Combat[edit]

Battles with enemy demons are triggered via random encounters; the game's turn-based battles are also carried out in a third-person view. Each party member occupies a space on a grid, which dictates which enemies they are within range to attack. Ranged weapons can travel far to hit an enemy, while melee attacks are only able to strike enemies close to the attacker. Like the player's characters, the enemies are also positioned in a grid; when the front-most enemies are defeated, the ones in the rear advance to take their place.[6] Each character is able to attack with an equipped melee weapon or firearm, use an item, summon a Persona to cast a magic spell, or attempt to talk with the enemy.[7]

Negotiation[edit]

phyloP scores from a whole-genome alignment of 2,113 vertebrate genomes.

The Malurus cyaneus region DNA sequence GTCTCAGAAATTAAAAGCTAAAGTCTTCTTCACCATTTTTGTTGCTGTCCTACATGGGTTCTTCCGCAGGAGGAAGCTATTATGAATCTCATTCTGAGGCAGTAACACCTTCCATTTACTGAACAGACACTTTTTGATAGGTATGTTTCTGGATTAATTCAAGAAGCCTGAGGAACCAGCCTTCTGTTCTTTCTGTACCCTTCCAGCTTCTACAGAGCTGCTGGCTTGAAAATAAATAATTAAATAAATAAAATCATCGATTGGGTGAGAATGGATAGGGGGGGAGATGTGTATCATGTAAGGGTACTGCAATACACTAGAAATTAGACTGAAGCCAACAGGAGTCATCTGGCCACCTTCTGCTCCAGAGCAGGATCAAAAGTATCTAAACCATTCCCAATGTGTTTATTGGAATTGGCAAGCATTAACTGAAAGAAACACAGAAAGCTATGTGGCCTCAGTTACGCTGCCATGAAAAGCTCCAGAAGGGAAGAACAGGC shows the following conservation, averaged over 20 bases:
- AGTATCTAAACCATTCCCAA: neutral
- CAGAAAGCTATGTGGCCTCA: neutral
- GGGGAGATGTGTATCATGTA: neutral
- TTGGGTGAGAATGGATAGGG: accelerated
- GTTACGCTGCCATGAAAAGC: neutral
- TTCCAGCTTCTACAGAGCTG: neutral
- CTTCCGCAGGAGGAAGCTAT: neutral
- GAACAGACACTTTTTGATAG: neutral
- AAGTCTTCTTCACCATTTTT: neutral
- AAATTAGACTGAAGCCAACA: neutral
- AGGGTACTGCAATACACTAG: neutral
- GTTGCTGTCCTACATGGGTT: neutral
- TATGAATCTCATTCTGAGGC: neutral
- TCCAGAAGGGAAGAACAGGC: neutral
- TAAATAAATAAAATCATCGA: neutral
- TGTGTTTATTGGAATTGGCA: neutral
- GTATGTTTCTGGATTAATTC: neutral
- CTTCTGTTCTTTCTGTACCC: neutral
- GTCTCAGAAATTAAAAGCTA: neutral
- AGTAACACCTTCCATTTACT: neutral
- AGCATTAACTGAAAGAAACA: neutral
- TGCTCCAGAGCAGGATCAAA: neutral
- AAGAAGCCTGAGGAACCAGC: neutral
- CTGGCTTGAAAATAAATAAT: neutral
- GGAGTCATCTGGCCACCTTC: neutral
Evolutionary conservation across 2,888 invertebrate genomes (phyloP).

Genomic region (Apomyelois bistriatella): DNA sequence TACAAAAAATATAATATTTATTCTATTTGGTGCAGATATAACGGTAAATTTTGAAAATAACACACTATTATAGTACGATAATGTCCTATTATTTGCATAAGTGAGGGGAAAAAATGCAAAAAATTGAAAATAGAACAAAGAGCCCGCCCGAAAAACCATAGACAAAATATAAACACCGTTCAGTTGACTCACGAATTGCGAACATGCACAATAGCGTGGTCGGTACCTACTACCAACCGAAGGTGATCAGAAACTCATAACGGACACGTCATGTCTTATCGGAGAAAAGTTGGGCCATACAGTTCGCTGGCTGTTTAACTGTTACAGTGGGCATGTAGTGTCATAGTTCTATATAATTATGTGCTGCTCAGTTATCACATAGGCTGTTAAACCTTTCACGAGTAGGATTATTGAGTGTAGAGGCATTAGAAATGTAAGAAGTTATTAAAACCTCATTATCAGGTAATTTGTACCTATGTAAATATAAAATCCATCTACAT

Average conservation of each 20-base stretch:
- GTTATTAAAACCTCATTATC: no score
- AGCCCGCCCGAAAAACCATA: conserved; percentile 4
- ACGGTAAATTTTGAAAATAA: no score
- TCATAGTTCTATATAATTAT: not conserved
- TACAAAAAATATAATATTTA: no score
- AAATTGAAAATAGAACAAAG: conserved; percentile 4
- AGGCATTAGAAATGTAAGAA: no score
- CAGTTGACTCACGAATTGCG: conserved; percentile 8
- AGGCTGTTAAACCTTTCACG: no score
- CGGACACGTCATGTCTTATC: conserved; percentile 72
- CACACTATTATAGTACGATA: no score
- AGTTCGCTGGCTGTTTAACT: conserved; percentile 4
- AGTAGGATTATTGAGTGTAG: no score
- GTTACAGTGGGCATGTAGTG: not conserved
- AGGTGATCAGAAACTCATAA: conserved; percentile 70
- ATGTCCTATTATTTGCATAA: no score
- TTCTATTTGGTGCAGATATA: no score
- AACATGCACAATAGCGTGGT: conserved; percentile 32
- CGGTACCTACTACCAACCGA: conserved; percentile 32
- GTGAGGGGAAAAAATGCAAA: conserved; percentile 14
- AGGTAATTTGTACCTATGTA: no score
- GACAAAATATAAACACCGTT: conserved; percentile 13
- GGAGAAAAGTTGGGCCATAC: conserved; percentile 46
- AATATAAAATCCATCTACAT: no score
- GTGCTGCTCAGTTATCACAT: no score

In the spirit of past Megami Tensei games, in which players are able to recruit demons to fight with them, Revelations: Persona allows the player's party to negotiate with enemies to gain special items. During a battle, the player is able to Contact demons in an attempt to converse with them. Each character has their own set of four methods of communicating with a demon, such as insulting them, praising them, or singing to them.[6] Based on the demon's personality, it would respond a specific way to certain actions. There are four emotional responses that the player can illicit from a demon: anger, fear, joy, and interest. Triggering one of these emotions three times will cause the demon to do something. An angry demon will attack the party; a frightened demon will flee the battle; a joyful demon will give the player an item; and an interested demon will either leave the battle, give the player an item, or give the player a special spell card, which can be used to create new Personas for the player's use.[8]